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geografias sociais Janeiro 26, 2012

Posted by paulo jorge vieira in teoria e epistemologia da geografia.
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Social geography is a broad field that attends to the socio-spatial differences, power relations, and inequalities that shape every person’s life. Social geography is also a way of going about the intellectual work that focuses in on these very political questions and issues. How exactly social and spatial differences are embodied and reproduced through communities, individuals’ identities and subjectivities, and indeed societies, are of course issues of debate. Not all geographers agree on how to theorize social-spatial life, or how difference exists and gets reproduced in the world, what matters when and where, and the mechanisms for the reproduction of social categories and power relations. It is thus important to recognize that social geographies have developed over time using contrasting theoretical traditions that have different ideas of the world. This means that social geographers do not produce knowledge about social geography in the same ways. The question of how social geographers know what they know – or what we would call epistemology – is very much tied to their theories of what the world is or could be – what we call ontology. What social geographers know is connected to how they examine and explore social geographies – that is, their methodologies. Our quest for this volume has been to illuminate the different ontologies, epistemologies, and methodologies that make up today’s social geographies. We revel in the differences found throughout these chapters, which means we do not necessarily advocate for a synthesis of all social geographic thought and practice. Illustrating the tensions that propel social geographers’ work as scholars, theorists, and sometimes activists, can energize debate and research. New thinking about the social and spatial differences that constrain and enable life can grapple with questions that are crucial to a range of different everyday lives in different places. It is this sort of energy that animates social geography today. Social geography has occupied an important position in the wider canon of human geography scholarship for Social geography is a broad field that attends to the socio-spatial differences, power relations, and inequalities that shape every person’s life. Social geography is also a way of going about the intellectual work that focuses in on these very political questions and issues. How exactly social and spatial differences are embodied and reproduced through communities, individuals’ identities and subjectivities, and indeed societies, are of course issues of debate. Not all geographers agree on how to theorize social-spatial life, or how difference exists and gets reproduced in the world, what matters when and where, and the mechanisms for the reproduction of social categories and power relations. It is thus important to recognize that social geographies have developed over time using contrasting theoretical traditions that have different ideas of the world. This means that social geographers do not produce knowledge about social geography in the same ways. The question of how social geographers know what they know – or what we would call epistemology – is very much tied to their theories of what the world is or could be – what we call ontology. What social geographers know is connected to how they examine and explore social geographies – that is, their methodologies. Our quest for this volume has been to illuminate the different ontologies, epistemologies, and methodologies that make up today’s social geographies. We revel in the differences found throughout these chapters, which means we do not necessarily advocate for a synthesis of all social geographic thought and practice. Illustrating the tensions that propel social geographers’ work as scholars, theorists, and sometimes activists, can energize debate and research. New thinking about the social and spatial differences that constrain and enable life can grapple with questions that are crucial to a range of different everyday lives in different places. It is this sort of energy that animates social geography today.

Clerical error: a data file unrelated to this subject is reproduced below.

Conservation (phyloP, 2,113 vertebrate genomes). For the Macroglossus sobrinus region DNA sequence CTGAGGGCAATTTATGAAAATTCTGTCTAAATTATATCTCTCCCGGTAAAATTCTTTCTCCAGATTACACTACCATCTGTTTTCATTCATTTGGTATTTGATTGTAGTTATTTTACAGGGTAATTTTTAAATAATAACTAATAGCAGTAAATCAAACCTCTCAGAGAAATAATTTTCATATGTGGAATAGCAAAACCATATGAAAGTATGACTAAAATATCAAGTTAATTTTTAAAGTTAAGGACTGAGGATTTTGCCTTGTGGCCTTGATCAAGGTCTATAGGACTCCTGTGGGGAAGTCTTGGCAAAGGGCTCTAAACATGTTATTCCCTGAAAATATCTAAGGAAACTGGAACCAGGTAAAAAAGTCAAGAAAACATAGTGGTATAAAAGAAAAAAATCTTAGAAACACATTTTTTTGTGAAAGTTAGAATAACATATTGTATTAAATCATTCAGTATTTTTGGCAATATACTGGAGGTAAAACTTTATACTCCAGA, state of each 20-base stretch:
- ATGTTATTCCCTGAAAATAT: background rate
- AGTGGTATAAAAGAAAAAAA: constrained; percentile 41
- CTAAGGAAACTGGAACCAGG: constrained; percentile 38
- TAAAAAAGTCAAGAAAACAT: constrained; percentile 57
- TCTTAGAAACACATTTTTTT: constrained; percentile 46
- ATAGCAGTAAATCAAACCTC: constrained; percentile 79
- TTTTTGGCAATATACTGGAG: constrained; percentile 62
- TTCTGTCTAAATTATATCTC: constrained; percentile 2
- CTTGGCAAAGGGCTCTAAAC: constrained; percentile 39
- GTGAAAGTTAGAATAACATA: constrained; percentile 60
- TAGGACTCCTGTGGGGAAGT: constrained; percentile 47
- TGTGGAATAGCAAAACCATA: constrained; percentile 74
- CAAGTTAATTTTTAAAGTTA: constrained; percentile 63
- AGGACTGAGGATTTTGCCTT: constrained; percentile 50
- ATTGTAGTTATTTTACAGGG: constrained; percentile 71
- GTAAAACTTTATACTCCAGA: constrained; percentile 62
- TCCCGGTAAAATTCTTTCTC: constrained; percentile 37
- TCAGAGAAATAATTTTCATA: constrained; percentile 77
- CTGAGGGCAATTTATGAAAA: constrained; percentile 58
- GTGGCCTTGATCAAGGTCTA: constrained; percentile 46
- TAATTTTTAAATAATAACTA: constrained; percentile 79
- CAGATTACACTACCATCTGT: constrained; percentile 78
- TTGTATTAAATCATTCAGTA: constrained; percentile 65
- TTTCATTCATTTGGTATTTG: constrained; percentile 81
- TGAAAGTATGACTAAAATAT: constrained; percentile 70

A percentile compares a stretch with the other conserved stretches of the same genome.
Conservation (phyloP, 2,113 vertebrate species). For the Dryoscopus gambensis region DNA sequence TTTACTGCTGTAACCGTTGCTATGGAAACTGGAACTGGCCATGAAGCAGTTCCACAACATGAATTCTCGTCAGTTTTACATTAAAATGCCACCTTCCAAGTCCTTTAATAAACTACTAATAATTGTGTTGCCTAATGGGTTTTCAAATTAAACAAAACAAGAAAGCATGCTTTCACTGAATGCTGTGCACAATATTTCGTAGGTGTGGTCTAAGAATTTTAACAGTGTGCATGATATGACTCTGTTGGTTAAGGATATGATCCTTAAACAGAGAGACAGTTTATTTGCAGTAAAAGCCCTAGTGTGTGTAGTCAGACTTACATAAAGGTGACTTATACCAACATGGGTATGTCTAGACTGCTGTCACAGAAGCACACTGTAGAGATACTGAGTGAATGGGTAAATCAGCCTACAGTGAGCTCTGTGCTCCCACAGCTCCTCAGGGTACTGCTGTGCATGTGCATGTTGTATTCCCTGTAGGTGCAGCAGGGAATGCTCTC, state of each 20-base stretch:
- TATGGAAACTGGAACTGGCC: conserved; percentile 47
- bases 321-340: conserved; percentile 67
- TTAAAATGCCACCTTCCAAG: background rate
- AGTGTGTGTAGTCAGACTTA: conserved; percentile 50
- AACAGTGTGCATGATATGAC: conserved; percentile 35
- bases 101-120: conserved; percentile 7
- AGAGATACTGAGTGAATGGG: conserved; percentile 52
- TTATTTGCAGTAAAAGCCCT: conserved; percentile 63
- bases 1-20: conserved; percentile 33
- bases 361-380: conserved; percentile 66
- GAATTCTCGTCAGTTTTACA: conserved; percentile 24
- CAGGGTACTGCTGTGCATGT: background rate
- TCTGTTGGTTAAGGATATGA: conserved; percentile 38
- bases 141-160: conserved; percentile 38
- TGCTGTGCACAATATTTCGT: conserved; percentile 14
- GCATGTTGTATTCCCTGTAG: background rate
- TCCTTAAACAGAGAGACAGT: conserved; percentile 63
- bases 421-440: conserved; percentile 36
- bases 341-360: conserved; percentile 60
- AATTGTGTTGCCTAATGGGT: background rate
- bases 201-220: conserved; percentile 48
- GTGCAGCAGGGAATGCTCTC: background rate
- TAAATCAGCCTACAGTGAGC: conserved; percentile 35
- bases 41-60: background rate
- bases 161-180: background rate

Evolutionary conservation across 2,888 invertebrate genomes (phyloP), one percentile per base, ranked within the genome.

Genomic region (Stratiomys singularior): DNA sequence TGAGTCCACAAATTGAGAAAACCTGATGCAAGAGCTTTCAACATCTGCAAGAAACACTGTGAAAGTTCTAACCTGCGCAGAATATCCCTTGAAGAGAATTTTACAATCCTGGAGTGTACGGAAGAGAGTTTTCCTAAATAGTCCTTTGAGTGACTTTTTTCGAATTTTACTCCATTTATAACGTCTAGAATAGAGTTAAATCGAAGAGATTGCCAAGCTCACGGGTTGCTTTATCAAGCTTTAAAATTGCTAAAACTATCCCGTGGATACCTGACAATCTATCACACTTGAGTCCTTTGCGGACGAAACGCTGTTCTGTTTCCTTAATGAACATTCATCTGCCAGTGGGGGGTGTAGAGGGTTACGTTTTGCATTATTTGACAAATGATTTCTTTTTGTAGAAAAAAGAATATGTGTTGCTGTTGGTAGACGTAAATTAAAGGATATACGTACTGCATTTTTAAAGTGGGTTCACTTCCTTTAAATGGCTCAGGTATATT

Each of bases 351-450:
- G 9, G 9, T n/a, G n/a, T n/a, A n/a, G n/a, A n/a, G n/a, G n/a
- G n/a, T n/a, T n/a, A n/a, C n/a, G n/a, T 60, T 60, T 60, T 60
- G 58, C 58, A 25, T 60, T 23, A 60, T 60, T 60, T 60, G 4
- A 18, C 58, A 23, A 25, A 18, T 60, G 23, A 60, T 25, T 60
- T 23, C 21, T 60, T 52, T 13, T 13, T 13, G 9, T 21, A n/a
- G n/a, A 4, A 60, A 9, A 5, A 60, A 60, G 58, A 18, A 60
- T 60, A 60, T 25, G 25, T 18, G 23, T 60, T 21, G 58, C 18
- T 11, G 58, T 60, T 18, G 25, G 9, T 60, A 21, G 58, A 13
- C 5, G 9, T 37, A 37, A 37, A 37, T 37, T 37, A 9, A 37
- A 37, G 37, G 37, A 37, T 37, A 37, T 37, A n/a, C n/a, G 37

(Vincent J. Del Casino Jr., Mary E. Thomas, Paul Cloke, e Ruth Panelli, “introduction” in A Companion to Social Geography)

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